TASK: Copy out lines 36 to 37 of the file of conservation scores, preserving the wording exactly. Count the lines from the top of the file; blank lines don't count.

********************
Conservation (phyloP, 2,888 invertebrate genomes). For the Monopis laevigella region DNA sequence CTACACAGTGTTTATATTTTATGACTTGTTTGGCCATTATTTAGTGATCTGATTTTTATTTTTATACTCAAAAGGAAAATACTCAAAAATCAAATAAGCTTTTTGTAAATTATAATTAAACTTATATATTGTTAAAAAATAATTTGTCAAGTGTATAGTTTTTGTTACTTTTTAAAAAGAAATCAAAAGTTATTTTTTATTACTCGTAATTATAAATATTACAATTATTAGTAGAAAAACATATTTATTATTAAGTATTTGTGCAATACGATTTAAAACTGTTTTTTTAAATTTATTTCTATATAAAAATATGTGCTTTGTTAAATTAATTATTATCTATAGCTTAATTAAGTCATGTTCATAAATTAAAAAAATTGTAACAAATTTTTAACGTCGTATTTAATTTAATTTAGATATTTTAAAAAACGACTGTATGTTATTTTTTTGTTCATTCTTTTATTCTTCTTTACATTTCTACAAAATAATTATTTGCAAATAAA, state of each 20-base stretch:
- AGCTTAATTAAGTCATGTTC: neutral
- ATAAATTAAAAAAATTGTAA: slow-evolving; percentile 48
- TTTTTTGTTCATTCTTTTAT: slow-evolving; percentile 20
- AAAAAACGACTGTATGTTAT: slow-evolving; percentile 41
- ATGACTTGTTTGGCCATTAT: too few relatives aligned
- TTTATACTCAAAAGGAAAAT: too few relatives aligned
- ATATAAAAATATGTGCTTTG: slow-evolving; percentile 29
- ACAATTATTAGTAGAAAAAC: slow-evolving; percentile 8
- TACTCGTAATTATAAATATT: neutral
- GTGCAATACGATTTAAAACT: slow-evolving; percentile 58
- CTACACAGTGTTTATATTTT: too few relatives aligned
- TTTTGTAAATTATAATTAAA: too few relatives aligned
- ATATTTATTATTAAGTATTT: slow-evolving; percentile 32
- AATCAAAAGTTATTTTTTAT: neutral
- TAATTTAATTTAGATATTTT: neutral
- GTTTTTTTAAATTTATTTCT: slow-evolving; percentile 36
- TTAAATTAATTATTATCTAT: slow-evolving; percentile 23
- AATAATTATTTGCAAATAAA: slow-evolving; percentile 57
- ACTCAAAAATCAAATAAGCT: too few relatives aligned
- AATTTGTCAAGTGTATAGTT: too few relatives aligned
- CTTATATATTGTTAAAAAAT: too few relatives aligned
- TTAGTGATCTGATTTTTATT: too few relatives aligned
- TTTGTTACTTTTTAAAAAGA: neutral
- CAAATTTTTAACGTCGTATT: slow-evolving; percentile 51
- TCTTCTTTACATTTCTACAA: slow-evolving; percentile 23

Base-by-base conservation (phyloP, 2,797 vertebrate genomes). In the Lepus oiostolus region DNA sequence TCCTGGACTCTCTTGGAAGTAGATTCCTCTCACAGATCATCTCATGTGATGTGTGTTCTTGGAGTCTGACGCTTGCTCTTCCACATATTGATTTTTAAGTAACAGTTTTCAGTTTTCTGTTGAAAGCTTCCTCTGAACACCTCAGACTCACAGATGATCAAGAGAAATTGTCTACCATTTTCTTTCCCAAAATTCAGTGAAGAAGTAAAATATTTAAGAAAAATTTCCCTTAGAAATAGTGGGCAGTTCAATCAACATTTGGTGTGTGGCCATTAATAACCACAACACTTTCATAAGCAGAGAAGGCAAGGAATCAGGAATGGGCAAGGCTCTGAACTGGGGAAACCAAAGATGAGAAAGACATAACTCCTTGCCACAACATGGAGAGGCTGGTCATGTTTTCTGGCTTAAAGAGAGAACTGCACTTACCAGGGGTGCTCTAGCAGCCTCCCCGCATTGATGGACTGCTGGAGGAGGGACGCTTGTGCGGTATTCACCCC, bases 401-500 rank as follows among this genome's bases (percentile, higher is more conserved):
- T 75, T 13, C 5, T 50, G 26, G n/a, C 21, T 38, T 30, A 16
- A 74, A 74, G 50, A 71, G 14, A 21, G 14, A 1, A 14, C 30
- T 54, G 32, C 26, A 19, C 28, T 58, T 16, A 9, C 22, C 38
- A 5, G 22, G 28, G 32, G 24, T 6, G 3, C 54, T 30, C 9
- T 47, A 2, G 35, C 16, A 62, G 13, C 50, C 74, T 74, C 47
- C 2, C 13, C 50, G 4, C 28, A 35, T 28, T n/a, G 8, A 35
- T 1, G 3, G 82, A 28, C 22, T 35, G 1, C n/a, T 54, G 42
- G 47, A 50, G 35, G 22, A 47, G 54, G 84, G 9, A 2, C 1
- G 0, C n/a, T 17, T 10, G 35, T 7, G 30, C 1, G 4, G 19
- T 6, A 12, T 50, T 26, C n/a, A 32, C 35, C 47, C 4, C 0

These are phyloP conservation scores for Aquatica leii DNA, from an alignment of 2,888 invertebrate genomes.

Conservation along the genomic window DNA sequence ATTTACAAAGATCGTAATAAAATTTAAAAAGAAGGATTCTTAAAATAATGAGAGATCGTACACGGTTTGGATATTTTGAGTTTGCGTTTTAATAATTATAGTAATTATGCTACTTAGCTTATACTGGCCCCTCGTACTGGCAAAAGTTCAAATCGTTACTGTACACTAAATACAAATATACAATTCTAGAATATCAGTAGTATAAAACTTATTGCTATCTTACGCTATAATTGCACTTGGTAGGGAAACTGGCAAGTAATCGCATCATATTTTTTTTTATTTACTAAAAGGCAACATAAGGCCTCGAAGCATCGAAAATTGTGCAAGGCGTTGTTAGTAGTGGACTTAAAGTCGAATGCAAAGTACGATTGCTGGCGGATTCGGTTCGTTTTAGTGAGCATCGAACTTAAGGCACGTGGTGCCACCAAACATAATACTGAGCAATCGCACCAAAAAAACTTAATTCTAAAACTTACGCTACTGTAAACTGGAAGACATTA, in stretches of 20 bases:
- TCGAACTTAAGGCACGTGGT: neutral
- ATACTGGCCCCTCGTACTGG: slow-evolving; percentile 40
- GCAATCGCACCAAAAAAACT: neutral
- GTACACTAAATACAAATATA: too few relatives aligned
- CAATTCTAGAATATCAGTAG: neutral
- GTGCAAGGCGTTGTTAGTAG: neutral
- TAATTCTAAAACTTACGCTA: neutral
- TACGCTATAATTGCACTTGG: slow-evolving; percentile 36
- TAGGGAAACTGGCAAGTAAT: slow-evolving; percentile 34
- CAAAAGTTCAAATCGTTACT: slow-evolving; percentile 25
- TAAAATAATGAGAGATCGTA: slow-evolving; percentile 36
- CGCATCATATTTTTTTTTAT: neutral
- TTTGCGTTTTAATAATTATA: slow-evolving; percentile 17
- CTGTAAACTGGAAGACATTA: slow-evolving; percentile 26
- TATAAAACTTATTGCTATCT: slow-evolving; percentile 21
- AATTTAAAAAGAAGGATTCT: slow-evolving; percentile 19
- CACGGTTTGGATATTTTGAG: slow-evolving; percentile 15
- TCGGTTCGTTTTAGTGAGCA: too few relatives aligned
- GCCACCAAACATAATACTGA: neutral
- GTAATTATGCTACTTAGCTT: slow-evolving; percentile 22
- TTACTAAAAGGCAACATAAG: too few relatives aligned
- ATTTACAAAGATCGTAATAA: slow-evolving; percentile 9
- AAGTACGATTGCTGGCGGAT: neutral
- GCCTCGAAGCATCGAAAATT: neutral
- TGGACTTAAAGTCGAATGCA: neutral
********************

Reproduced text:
- G 0, C n/a, T 17, T 10, G 35, T 7, G 30, C 1, G 4, G 19
- T 6, A 12, T 50, T 26, C n/a, A 32, C 35, C 47, C 4, C 0